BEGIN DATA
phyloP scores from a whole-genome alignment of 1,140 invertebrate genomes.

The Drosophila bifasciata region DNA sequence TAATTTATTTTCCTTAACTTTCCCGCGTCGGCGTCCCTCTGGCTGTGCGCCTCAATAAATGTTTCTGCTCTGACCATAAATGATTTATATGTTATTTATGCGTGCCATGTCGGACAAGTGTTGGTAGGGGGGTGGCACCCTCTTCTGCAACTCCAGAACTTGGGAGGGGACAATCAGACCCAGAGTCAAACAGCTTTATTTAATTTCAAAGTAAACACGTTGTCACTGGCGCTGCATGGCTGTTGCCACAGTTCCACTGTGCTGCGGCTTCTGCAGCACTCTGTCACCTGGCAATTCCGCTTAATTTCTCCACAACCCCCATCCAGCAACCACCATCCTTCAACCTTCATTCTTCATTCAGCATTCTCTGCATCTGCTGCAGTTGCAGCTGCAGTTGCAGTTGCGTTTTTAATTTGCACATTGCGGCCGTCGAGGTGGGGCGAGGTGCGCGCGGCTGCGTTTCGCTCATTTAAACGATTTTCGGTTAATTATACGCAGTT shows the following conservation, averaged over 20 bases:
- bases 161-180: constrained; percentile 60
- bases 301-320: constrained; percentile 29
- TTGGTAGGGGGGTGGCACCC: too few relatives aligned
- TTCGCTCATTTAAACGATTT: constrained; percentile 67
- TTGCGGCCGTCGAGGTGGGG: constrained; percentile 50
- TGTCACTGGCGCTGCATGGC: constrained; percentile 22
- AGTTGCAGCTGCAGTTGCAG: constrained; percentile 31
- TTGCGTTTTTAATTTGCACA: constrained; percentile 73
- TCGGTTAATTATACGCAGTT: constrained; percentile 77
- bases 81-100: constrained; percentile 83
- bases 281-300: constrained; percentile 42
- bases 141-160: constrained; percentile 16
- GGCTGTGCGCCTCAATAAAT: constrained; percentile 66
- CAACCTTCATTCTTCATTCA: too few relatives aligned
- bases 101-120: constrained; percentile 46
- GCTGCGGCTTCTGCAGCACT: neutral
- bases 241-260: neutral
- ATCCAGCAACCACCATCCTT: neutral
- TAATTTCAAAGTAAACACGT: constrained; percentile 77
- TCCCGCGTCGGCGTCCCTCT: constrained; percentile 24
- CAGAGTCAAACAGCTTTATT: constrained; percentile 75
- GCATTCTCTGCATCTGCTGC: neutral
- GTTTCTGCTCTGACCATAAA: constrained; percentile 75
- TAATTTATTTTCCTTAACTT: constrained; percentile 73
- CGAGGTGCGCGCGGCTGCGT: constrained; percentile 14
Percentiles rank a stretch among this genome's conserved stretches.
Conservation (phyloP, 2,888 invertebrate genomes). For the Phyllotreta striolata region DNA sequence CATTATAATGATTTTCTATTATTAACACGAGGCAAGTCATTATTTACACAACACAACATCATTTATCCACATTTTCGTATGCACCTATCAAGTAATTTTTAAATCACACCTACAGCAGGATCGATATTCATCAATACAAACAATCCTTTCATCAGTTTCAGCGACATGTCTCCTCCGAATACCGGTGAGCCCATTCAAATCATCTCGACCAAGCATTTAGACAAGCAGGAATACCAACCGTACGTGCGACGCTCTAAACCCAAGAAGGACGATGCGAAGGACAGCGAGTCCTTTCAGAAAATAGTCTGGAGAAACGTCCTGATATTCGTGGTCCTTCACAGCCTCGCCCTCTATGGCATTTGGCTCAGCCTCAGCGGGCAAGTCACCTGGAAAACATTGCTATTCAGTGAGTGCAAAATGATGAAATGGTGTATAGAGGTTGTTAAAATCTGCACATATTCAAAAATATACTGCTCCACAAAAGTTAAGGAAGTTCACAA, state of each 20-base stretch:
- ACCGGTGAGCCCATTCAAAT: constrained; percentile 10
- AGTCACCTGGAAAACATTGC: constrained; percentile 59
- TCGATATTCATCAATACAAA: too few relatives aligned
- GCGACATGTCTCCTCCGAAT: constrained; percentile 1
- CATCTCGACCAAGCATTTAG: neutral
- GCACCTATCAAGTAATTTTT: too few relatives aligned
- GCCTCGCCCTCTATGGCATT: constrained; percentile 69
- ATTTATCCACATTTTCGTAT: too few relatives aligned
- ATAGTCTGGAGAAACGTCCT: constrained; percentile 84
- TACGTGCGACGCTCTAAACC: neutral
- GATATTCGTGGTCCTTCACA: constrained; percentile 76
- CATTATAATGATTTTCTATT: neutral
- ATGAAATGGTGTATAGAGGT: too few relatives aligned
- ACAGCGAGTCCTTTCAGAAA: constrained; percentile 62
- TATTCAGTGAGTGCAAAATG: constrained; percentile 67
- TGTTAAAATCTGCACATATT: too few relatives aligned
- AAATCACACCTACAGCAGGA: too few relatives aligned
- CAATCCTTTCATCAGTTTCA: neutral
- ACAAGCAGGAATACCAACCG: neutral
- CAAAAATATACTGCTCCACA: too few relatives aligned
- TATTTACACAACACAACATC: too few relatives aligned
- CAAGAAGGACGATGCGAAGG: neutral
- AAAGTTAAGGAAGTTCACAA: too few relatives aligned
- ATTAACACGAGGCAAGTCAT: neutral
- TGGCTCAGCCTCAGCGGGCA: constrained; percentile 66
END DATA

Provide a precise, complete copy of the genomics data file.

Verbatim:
phyloP scores from a whole-genome alignment of 1,140 invertebrate genomes.

The Drosophila bifasciata region DNA sequence TAATTTATTTTCCTTAACTTTCCCGCGTCGGCGTCCCTCTGGCTGTGCGCCTCAATAAATGTTTCTGCTCTGACCATAAATGATTTATATGTTATTTATGCGTGCCATGTCGGACAAGTGTTGGTAGGGGGGTGGCACCCTCTTCTGCAACTCCAGAACTTGGGAGGGGACAATCAGACCCAGAGTCAAACAGCTTTATTTAATTTCAAAGTAAACACGTTGTCACTGGCGCTGCATGGCTGTTGCCACAGTTCCACTGTGCTGCGGCTTCTGCAGCACTCTGTCACCTGGCAATTCCGCTTAATTTCTCCACAACCCCCATCCAGCAACCACCATCCTTCAACCTTCATTCTTCATTCAGCATTCTCTGCATCTGCTGCAGTTGCAGCTGCAGTTGCAGTTGCGTTTTTAATTTGCACATTGCGGCCGTCGAGGTGGGGCGAGGTGCGCGCGGCTGCGTTTCGCTCATTTAAACGATTTTCGGTTAATTATACGCAGTT shows the following conservation, averaged over 20 bases:
- bases 161-180: constrained; percentile 60
- bases 301-320: constrained; percentile 29
- TTGGTAGGGGGGTGGCACCC: too few relatives aligned
- TTCGCTCATTTAAACGATTT: constrained; percentile 67
- TTGCGGCCGTCGAGGTGGGG: constrained; percentile 50
- TGTCACTGGCGCTGCATGGC: constrained; percentile 22
- AGTTGCAGCTGCAGTTGCAG: constrained; percentile 31
- TTGCGTTTTTAATTTGCACA: constrained; percentile 73
- TCGGTTAATTATACGCAGTT: constrained; percentile 77
- bases 81-100: constrained; percentile 83
- bases 281-300: constrained; percentile 42
- bases 141-160: constrained; percentile 16
- GGCTGTGCGCCTCAATAAAT: constrained; percentile 66
- CAACCTTCATTCTTCATTCA: too few relatives aligned
- bases 101-120: constrained; percentile 46
- GCTGCGGCTTCTGCAGCACT: neutral
- bases 241-260: neutral
- ATCCAGCAACCACCATCCTT: neutral
- TAATTTCAAAGTAAACACGT: constrained; percentile 77
- TCCCGCGTCGGCGTCCCTCT: constrained; percentile 24
- CAGAGTCAAACAGCTTTATT: constrained; percentile 75
- GCATTCTCTGCATCTGCTGC: neutral
- GTTTCTGCTCTGACCATAAA: constrained; percentile 75
- TAATTTATTTTCCTTAACTT: constrained; percentile 73
- CGAGGTGCGCGCGGCTGCGT: constrained; percentile 14
Percentiles rank a stretch among this genome's conserved stretches.
Conservation (phyloP, 2,888 invertebrate genomes). For the Phyllotreta striolata region DNA sequence CATTATAATGATTTTCTATTATTAACACGAGGCAAGTCATTATTTACACAACACAACATCATTTATCCACATTTTCGTATGCACCTATCAAGTAATTTTTAAATCACACCTACAGCAGGATCGATATTCATCAATACAAACAATCCTTTCATCAGTTTCAGCGACATGTCTCCTCCGAATACCGGTGAGCCCATTCAAATCATCTCGACCAAGCATTTAGACAAGCAGGAATACCAACCGTACGTGCGACGCTCTAAACCCAAGAAGGACGATGCGAAGGACAGCGAGTCCTTTCAGAAAATAGTCTGGAGAAACGTCCTGATATTCGTGGTCCTTCACAGCCTCGCCCTCTATGGCATTTGGCTCAGCCTCAGCGGGCAAGTCACCTGGAAAACATTGCTATTCAGTGAGTGCAAAATGATGAAATGGTGTATAGAGGTTGTTAAAATCTGCACATATTCAAAAATATACTGCTCCACAAAAGTTAAGGAAGTTCACAA, state of each 20-base stretch:
- ACCGGTGAGCCCATTCAAAT: constrained; percentile 10
- AGTCACCTGGAAAACATTGC: constrained; percentile 59
- TCGATATTCATCAATACAAA: too few relatives aligned
- GCGACATGTCTCCTCCGAAT: constrained; percentile 1
- CATCTCGACCAAGCATTTAG: neutral
- GCACCTATCAAGTAATTTTT: too few relatives aligned
- GCCTCGCCCTCTATGGCATT: constrained; percentile 69
- ATTTATCCACATTTTCGTAT: too few relatives aligned
- ATAGTCTGGAGAAACGTCCT: constrained; percentile 84
- TACGTGCGACGCTCTAAACC: neutral
- GATATTCGTGGTCCTTCACA: constrained; percentile 76
- CATTATAATGATTTTCTATT: neutral
- ATGAAATGGTGTATAGAGGT: too few relatives aligned
- ACAGCGAGTCCTTTCAGAAA: constrained; percentile 62
- TATTCAGTGAGTGCAAAATG: constrained; percentile 67
- TGTTAAAATCTGCACATATT: too few relatives aligned
- AAATCACACCTACAGCAGGA: too few relatives aligned
- CAATCCTTTCATCAGTTTCA: neutral
- ACAAGCAGGAATACCAACCG: neutral
- CAAAAATATACTGCTCCACA: too few relatives aligned
- TATTTACACAACACAACATC: too few relatives aligned
- CAAGAAGGACGATGCGAAGG: neutral
- AAAGTTAAGGAAGTTCACAA: too few relatives aligned
- ATTAACACGAGGCAAGTCAT: neutral
- TGGCTCAGCCTCAGCGGGCA: constrained; percentile 66